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I'm trying to compute a differential image velocity invariants (e.g. curl, divergence, deformation, etc) from a video using OpenCV in Python. To do that, I need to compute the spatial derivatives in the x,y directions of the optical flow. Unfortunately, OpenCV only seems to supply the APIs for computing optical flow, not its derivative.

Are there any Python libraries out there for computing spatial derivatives of optical flow? I found this SO question that was somewhat similar Lucas Kanade Optical Flow, Direction Vector, and there is code the person wrote for computing spatial derivatives, but if at all possible I'd love a library rather than writing the code myself. Any suggestions would be appreciated!

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Why write the code yourself? Dump that person's code into a folder, add a __init__.py, and import it. –  Blender Oct 27 '11 at 19:08
    
It's not really a library either...it's also code someone wrote themselves :P –  Magsol Oct 27 '11 at 19:09
    
A library in Python is just a folder with Python files in it. Also, isn't computing the optical flow's derivative a fairly simple task? You just need to smooth the data, approximate it with a polynomial, and then just differentiate the polynomial. –  Blender Oct 27 '11 at 19:09
    
It very well could be; in my googling around the only results I've found for "derivatives of optical flow" have been 1) how to compute optical flow, and 2) very technical scholarly articles that are difficult to digest. I was hoping a library already existed, but in lieu of that I could write it myself if I could figure out what I'm doing in that regard. I understand the main idea, but the technical details I'm iffy on as I can't find a good explanation of it. –  Magsol Oct 27 '11 at 19:12

1 Answer 1

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This is the way I see it (I've worked with optical flow a little bit):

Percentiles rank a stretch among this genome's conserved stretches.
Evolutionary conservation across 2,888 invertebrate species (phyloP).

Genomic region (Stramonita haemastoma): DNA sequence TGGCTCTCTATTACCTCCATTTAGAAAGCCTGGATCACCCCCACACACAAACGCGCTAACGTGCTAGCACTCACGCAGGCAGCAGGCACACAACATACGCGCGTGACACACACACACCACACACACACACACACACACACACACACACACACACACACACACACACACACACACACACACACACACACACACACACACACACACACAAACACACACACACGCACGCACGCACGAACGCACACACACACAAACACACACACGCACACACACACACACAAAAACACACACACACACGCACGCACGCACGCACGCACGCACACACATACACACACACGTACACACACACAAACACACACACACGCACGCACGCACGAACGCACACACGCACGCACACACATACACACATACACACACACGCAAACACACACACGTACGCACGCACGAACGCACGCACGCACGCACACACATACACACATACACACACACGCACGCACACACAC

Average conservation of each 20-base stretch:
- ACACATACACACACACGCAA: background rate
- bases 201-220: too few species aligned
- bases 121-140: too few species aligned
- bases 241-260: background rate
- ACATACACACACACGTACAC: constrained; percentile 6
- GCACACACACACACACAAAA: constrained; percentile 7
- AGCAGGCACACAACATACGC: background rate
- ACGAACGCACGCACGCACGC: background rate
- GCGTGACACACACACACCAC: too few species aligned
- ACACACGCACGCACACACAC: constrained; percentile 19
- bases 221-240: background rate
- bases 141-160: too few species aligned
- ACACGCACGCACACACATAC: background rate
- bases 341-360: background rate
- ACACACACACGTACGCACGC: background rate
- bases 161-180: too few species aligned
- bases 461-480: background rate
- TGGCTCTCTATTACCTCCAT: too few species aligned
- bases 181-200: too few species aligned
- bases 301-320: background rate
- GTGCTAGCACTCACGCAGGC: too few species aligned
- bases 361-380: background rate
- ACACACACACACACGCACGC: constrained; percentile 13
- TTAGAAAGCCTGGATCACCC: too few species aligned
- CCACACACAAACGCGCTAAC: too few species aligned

You want to compute the individual partial derivatives of the optical flow field; one for the x direction, and one for the y.

I'd attempt to solve the problem like so:

  • Split your flow array/matrix into two matrices: x and y flow.
  • For each of those, you could go the naive route and just do a simple difference: derivative = current_state - last_state. But this approach is very messy, as the derivative will be sensitive to the slightest bit of error.
  • To counter that, you could approximate one chunk of your data points (maybe a whole row?) with a regression curve that is easily differentiable, like a polynomial.

The just differentiate that approximated curve and you're good to go.

You could also just smooth individual matrices and do a naive difference, which should be much faster than approximating data points, but should be more tolerant to error.

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This all makes a lot of sense. I suppose what I was looking for was for some conceptual connection between the high-level intuition (fit an easily-differentiable polynomial to the data) and the code to perform that task. I found the scipy.signal library which seems to have what I need, but now I'm running into Python TypeErrors. However, that probably deserves its own question. Thanks for your help! Also, love Blender! :) –  Magsol Nov 1 '11 at 14:58
    
Lol, no problem. I love this kind of stuff. –  Blender Nov 1 '11 at 15:22

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